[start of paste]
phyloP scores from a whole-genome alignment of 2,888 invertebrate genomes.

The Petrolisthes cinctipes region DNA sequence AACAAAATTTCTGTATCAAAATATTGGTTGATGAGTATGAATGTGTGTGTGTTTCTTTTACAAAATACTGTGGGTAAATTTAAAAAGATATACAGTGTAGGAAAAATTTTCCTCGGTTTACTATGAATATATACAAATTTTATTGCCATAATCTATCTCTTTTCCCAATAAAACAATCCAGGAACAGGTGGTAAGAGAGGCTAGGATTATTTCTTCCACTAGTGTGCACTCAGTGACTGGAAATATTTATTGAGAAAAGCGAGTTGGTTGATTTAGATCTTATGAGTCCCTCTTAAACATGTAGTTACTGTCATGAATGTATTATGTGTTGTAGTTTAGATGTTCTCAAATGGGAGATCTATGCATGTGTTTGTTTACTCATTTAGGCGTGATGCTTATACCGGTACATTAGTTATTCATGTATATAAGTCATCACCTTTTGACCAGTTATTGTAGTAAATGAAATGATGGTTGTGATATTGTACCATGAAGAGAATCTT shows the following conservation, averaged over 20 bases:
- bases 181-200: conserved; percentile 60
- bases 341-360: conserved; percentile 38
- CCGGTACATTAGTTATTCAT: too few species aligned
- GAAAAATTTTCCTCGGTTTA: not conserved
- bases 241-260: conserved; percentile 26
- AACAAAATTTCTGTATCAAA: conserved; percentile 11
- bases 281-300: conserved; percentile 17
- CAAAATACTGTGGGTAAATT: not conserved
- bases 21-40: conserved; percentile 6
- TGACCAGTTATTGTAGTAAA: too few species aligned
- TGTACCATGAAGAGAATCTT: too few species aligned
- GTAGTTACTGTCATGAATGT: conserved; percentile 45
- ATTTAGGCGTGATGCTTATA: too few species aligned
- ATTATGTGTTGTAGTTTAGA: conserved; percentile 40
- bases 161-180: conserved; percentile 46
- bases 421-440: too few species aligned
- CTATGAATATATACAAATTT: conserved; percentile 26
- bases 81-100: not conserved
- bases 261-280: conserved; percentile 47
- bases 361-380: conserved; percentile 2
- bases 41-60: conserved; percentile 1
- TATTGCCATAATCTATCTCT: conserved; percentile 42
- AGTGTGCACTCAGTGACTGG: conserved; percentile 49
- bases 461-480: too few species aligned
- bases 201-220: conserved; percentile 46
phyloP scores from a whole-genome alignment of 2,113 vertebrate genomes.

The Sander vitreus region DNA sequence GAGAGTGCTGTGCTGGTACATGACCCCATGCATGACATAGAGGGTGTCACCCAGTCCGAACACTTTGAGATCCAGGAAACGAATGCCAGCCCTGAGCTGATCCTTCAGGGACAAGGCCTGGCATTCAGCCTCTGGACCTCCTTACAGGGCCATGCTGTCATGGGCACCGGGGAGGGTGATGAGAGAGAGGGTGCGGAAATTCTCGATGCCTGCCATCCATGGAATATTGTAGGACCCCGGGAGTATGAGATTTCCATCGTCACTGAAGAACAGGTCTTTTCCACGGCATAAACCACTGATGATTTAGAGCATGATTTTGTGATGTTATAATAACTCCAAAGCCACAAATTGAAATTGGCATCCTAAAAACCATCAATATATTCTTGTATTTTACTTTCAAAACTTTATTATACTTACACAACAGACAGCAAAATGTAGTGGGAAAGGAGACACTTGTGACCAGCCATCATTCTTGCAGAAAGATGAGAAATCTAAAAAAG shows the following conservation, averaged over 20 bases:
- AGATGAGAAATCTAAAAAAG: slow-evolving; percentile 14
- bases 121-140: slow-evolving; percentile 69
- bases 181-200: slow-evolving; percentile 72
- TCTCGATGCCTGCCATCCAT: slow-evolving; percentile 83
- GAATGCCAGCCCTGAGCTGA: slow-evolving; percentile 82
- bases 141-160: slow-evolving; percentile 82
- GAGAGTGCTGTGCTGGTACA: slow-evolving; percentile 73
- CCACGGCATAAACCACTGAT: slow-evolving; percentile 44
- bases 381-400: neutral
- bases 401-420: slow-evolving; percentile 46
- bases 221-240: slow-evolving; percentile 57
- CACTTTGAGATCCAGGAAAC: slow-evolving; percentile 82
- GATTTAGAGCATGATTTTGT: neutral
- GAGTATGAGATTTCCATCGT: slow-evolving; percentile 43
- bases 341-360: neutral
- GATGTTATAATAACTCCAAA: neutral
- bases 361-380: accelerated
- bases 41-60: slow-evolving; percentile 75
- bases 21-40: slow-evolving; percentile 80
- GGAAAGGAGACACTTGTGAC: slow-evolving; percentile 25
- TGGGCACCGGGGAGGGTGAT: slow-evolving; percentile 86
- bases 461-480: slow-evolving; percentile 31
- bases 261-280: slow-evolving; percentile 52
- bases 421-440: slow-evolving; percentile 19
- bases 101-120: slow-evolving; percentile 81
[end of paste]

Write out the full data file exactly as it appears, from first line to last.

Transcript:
phyloP scores from a whole-genome alignment of 2,888 invertebrate genomes.

The Petrolisthes cinctipes region DNA sequence AACAAAATTTCTGTATCAAAATATTGGTTGATGAGTATGAATGTGTGTGTGTTTCTTTTACAAAATACTGTGGGTAAATTTAAAAAGATATACAGTGTAGGAAAAATTTTCCTCGGTTTACTATGAATATATACAAATTTTATTGCCATAATCTATCTCTTTTCCCAATAAAACAATCCAGGAACAGGTGGTAAGAGAGGCTAGGATTATTTCTTCCACTAGTGTGCACTCAGTGACTGGAAATATTTATTGAGAAAAGCGAGTTGGTTGATTTAGATCTTATGAGTCCCTCTTAAACATGTAGTTACTGTCATGAATGTATTATGTGTTGTAGTTTAGATGTTCTCAAATGGGAGATCTATGCATGTGTTTGTTTACTCATTTAGGCGTGATGCTTATACCGGTACATTAGTTATTCATGTATATAAGTCATCACCTTTTGACCAGTTATTGTAGTAAATGAAATGATGGTTGTGATATTGTACCATGAAGAGAATCTT shows the following conservation, averaged over 20 bases:
- bases 181-200: conserved; percentile 60
- bases 341-360: conserved; percentile 38
- CCGGTACATTAGTTATTCAT: too few species aligned
- GAAAAATTTTCCTCGGTTTA: not conserved
- bases 241-260: conserved; percentile 26
- AACAAAATTTCTGTATCAAA: conserved; percentile 11
- bases 281-300: conserved; percentile 17
- CAAAATACTGTGGGTAAATT: not conserved
- bases 21-40: conserved; percentile 6
- TGACCAGTTATTGTAGTAAA: too few species aligned
- TGTACCATGAAGAGAATCTT: too few species aligned
- GTAGTTACTGTCATGAATGT: conserved; percentile 45
- ATTTAGGCGTGATGCTTATA: too few species aligned
- ATTATGTGTTGTAGTTTAGA: conserved; percentile 40
- bases 161-180: conserved; percentile 46
- bases 421-440: too few species aligned
- CTATGAATATATACAAATTT: conserved; percentile 26
- bases 81-100: not conserved
- bases 261-280: conserved; percentile 47
- bases 361-380: conserved; percentile 2
- bases 41-60: conserved; percentile 1
- TATTGCCATAATCTATCTCT: conserved; percentile 42
- AGTGTGCACTCAGTGACTGG: conserved; percentile 49
- bases 461-480: too few species aligned
- bases 201-220: conserved; percentile 46
phyloP scores from a whole-genome alignment of 2,113 vertebrate genomes.

The Sander vitreus region DNA sequence GAGAGTGCTGTGCTGGTACATGACCCCATGCATGACATAGAGGGTGTCACCCAGTCCGAACACTTTGAGATCCAGGAAACGAATGCCAGCCCTGAGCTGATCCTTCAGGGACAAGGCCTGGCATTCAGCCTCTGGACCTCCTTACAGGGCCATGCTGTCATGGGCACCGGGGAGGGTGATGAGAGAGAGGGTGCGGAAATTCTCGATGCCTGCCATCCATGGAATATTGTAGGACCCCGGGAGTATGAGATTTCCATCGTCACTGAAGAACAGGTCTTTTCCACGGCATAAACCACTGATGATTTAGAGCATGATTTTGTGATGTTATAATAACTCCAAAGCCACAAATTGAAATTGGCATCCTAAAAACCATCAATATATTCTTGTATTTTACTTTCAAAACTTTATTATACTTACACAACAGACAGCAAAATGTAGTGGGAAAGGAGACACTTGTGACCAGCCATCATTCTTGCAGAAAGATGAGAAATCTAAAAAAG shows the following conservation, averaged over 20 bases:
- AGATGAGAAATCTAAAAAAG: slow-evolving; percentile 14
- bases 121-140: slow-evolving; percentile 69
- bases 181-200: slow-evolving; percentile 72
- TCTCGATGCCTGCCATCCAT: slow-evolving; percentile 83
- GAATGCCAGCCCTGAGCTGA: slow-evolving; percentile 82
- bases 141-160: slow-evolving; percentile 82
- GAGAGTGCTGTGCTGGTACA: slow-evolving; percentile 73
- CCACGGCATAAACCACTGAT: slow-evolving; percentile 44
- bases 381-400: neutral
- bases 401-420: slow-evolving; percentile 46
- bases 221-240: slow-evolving; percentile 57
- CACTTTGAGATCCAGGAAAC: slow-evolving; percentile 82
- GATTTAGAGCATGATTTTGT: neutral
- GAGTATGAGATTTCCATCGT: slow-evolving; percentile 43
- bases 341-360: neutral
- GATGTTATAATAACTCCAAA: neutral
- bases 361-380: accelerated
- bases 41-60: slow-evolving; percentile 75
- bases 21-40: slow-evolving; percentile 80
- GGAAAGGAGACACTTGTGAC: slow-evolving; percentile 25
- TGGGCACCGGGGAGGGTGAT: slow-evolving; percentile 86
- bases 461-480: slow-evolving; percentile 31
- bases 261-280: slow-evolving; percentile 52
- bases 421-440: slow-evolving; percentile 19
- bases 101-120: slow-evolving; percentile 81